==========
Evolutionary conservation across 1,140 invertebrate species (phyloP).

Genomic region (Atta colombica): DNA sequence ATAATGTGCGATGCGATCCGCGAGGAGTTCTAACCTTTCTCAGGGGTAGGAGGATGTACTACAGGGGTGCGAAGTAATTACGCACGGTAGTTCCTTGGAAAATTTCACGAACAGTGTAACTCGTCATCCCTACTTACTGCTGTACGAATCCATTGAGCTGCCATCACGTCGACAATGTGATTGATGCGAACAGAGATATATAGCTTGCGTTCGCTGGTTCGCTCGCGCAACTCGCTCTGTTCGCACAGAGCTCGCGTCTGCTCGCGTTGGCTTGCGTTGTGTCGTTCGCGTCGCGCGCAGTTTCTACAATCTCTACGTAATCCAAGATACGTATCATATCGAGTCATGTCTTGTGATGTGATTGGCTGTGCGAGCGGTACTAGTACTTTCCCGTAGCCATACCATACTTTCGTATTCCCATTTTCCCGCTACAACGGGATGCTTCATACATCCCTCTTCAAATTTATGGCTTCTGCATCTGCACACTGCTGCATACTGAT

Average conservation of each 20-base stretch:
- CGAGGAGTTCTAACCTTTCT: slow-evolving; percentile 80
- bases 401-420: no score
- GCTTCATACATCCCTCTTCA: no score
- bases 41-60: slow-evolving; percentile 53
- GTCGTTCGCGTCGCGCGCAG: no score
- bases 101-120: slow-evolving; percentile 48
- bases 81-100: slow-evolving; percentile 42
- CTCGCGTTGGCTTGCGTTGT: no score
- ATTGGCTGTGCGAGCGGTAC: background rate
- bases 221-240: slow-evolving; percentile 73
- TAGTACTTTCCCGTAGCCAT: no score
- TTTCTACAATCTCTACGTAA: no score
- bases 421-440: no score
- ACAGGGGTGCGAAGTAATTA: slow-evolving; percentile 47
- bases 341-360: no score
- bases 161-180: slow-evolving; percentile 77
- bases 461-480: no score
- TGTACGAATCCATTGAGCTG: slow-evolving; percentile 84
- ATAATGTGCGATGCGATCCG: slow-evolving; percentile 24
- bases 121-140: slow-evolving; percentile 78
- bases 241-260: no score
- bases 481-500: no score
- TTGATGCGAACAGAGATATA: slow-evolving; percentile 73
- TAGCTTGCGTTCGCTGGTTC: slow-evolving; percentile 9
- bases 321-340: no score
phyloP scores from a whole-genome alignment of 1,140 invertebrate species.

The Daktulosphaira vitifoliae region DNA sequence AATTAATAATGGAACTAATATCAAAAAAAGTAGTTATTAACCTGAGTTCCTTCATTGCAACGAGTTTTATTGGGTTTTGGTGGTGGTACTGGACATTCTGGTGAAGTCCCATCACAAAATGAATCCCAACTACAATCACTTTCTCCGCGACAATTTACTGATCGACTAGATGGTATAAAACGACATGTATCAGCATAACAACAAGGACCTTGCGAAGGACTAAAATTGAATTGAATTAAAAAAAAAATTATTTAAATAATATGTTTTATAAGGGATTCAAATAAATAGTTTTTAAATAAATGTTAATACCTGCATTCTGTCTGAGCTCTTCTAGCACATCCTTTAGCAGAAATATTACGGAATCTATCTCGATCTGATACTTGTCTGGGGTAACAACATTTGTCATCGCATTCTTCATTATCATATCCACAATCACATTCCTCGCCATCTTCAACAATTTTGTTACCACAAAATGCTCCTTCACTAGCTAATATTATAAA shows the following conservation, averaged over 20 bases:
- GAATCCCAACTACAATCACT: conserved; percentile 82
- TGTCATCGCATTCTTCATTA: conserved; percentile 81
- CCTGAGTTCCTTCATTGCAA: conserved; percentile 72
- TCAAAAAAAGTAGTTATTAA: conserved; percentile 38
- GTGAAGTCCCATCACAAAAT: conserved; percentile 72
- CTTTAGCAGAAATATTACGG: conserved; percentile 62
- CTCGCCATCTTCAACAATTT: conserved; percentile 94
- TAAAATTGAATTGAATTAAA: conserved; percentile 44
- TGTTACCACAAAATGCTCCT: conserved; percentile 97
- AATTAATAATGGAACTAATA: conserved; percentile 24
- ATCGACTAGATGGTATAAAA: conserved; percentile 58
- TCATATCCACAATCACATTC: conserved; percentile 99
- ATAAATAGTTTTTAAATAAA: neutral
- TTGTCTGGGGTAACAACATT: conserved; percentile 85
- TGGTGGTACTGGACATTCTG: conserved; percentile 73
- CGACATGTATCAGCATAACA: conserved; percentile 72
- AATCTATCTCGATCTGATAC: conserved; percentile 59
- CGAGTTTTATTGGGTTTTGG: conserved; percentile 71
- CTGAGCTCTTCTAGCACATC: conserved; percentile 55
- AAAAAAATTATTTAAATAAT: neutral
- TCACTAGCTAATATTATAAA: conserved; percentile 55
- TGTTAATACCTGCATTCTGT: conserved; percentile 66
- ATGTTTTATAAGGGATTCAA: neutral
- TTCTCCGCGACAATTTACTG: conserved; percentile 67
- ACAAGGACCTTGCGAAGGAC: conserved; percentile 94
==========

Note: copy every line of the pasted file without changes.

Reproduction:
Evolutionary conservation across 1,140 invertebrate species (phyloP).

Genomic region (Atta colombica): DNA sequence ATAATGTGCGATGCGATCCGCGAGGAGTTCTAACCTTTCTCAGGGGTAGGAGGATGTACTACAGGGGTGCGAAGTAATTACGCACGGTAGTTCCTTGGAAAATTTCACGAACAGTGTAACTCGTCATCCCTACTTACTGCTGTACGAATCCATTGAGCTGCCATCACGTCGACAATGTGATTGATGCGAACAGAGATATATAGCTTGCGTTCGCTGGTTCGCTCGCGCAACTCGCTCTGTTCGCACAGAGCTCGCGTCTGCTCGCGTTGGCTTGCGTTGTGTCGTTCGCGTCGCGCGCAGTTTCTACAATCTCTACGTAATCCAAGATACGTATCATATCGAGTCATGTCTTGTGATGTGATTGGCTGTGCGAGCGGTACTAGTACTTTCCCGTAGCCATACCATACTTTCGTATTCCCATTTTCCCGCTACAACGGGATGCTTCATACATCCCTCTTCAAATTTATGGCTTCTGCATCTGCACACTGCTGCATACTGAT

Average conservation of each 20-base stretch:
- CGAGGAGTTCTAACCTTTCT: slow-evolving; percentile 80
- bases 401-420: no score
- GCTTCATACATCCCTCTTCA: no score
- bases 41-60: slow-evolving; percentile 53
- GTCGTTCGCGTCGCGCGCAG: no score
- bases 101-120: slow-evolving; percentile 48
- bases 81-100: slow-evolving; percentile 42
- CTCGCGTTGGCTTGCGTTGT: no score
- ATTGGCTGTGCGAGCGGTAC: background rate
- bases 221-240: slow-evolving; percentile 73
- TAGTACTTTCCCGTAGCCAT: no score
- TTTCTACAATCTCTACGTAA: no score
- bases 421-440: no score
- ACAGGGGTGCGAAGTAATTA: slow-evolving; percentile 47
- bases 341-360: no score
- bases 161-180: slow-evolving; percentile 77
- bases 461-480: no score
- TGTACGAATCCATTGAGCTG: slow-evolving; percentile 84
- ATAATGTGCGATGCGATCCG: slow-evolving; percentile 24
- bases 121-140: slow-evolving; percentile 78
- bases 241-260: no score
- bases 481-500: no score
- TTGATGCGAACAGAGATATA: slow-evolving; percentile 73
- TAGCTTGCGTTCGCTGGTTC: slow-evolving; percentile 9
- bases 321-340: no score
phyloP scores from a whole-genome alignment of 1,140 invertebrate species.

The Daktulosphaira vitifoliae region DNA sequence AATTAATAATGGAACTAATATCAAAAAAAGTAGTTATTAACCTGAGTTCCTTCATTGCAACGAGTTTTATTGGGTTTTGGTGGTGGTACTGGACATTCTGGTGAAGTCCCATCACAAAATGAATCCCAACTACAATCACTTTCTCCGCGACAATTTACTGATCGACTAGATGGTATAAAACGACATGTATCAGCATAACAACAAGGACCTTGCGAAGGACTAAAATTGAATTGAATTAAAAAAAAAATTATTTAAATAATATGTTTTATAAGGGATTCAAATAAATAGTTTTTAAATAAATGTTAATACCTGCATTCTGTCTGAGCTCTTCTAGCACATCCTTTAGCAGAAATATTACGGAATCTATCTCGATCTGATACTTGTCTGGGGTAACAACATTTGTCATCGCATTCTTCATTATCATATCCACAATCACATTCCTCGCCATCTTCAACAATTTTGTTACCACAAAATGCTCCTTCACTAGCTAATATTATAAA shows the following conservation, averaged over 20 bases:
- GAATCCCAACTACAATCACT: conserved; percentile 82
- TGTCATCGCATTCTTCATTA: conserved; percentile 81
- CCTGAGTTCCTTCATTGCAA: conserved; percentile 72
- TCAAAAAAAGTAGTTATTAA: conserved; percentile 38
- GTGAAGTCCCATCACAAAAT: conserved; percentile 72
- CTTTAGCAGAAATATTACGG: conserved; percentile 62
- CTCGCCATCTTCAACAATTT: conserved; percentile 94
- TAAAATTGAATTGAATTAAA: conserved; percentile 44
- TGTTACCACAAAATGCTCCT: conserved; percentile 97
- AATTAATAATGGAACTAATA: conserved; percentile 24
- ATCGACTAGATGGTATAAAA: conserved; percentile 58
- TCATATCCACAATCACATTC: conserved; percentile 99
- ATAAATAGTTTTTAAATAAA: neutral
- TTGTCTGGGGTAACAACATT: conserved; percentile 85
- TGGTGGTACTGGACATTCTG: conserved; percentile 73
- CGACATGTATCAGCATAACA: conserved; percentile 72
- AATCTATCTCGATCTGATAC: conserved; percentile 59
- CGAGTTTTATTGGGTTTTGG: conserved; percentile 71
- CTGAGCTCTTCTAGCACATC: conserved; percentile 55
- AAAAAAATTATTTAAATAAT: neutral
- TCACTAGCTAATATTATAAA: conserved; percentile 55
- TGTTAATACCTGCATTCTGT: conserved; percentile 66
- ATGTTTTATAAGGGATTCAA: neutral
- TTCTCCGCGACAATTTACTG: conserved; percentile 67
- ACAAGGACCTTGCGAAGGAC: conserved; percentile 94